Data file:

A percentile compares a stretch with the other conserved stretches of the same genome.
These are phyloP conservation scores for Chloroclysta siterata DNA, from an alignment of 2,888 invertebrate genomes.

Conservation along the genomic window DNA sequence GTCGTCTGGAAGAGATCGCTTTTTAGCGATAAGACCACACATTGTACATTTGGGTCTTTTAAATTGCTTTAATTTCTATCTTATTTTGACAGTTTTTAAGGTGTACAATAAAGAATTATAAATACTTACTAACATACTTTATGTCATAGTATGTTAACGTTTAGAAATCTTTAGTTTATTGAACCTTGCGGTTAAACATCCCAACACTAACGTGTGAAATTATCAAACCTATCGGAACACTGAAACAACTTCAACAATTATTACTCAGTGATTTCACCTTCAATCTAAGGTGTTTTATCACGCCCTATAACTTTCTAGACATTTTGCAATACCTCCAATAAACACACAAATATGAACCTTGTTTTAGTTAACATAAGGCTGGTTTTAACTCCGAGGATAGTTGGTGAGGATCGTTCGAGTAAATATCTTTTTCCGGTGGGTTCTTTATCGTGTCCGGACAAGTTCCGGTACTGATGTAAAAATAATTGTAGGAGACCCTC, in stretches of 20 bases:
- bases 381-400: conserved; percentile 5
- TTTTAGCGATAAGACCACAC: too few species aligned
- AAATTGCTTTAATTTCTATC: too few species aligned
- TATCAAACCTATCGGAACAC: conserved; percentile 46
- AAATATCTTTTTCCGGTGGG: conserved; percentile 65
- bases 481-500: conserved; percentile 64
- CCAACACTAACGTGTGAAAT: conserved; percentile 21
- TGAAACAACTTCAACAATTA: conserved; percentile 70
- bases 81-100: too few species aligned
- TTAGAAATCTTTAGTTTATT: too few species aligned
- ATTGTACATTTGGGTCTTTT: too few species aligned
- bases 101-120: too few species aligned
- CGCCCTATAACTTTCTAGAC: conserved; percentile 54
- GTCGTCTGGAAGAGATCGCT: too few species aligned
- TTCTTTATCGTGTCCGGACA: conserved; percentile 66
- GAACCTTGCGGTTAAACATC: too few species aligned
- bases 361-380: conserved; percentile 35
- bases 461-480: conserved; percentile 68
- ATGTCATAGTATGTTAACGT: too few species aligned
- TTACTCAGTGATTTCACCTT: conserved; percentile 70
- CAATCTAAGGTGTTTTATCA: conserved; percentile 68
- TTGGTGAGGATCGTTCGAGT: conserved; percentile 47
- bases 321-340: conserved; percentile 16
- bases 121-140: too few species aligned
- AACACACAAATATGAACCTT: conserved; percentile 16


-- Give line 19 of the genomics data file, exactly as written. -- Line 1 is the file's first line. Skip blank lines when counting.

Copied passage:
- GAACCTTGCGGTTAAACATC: too few species aligned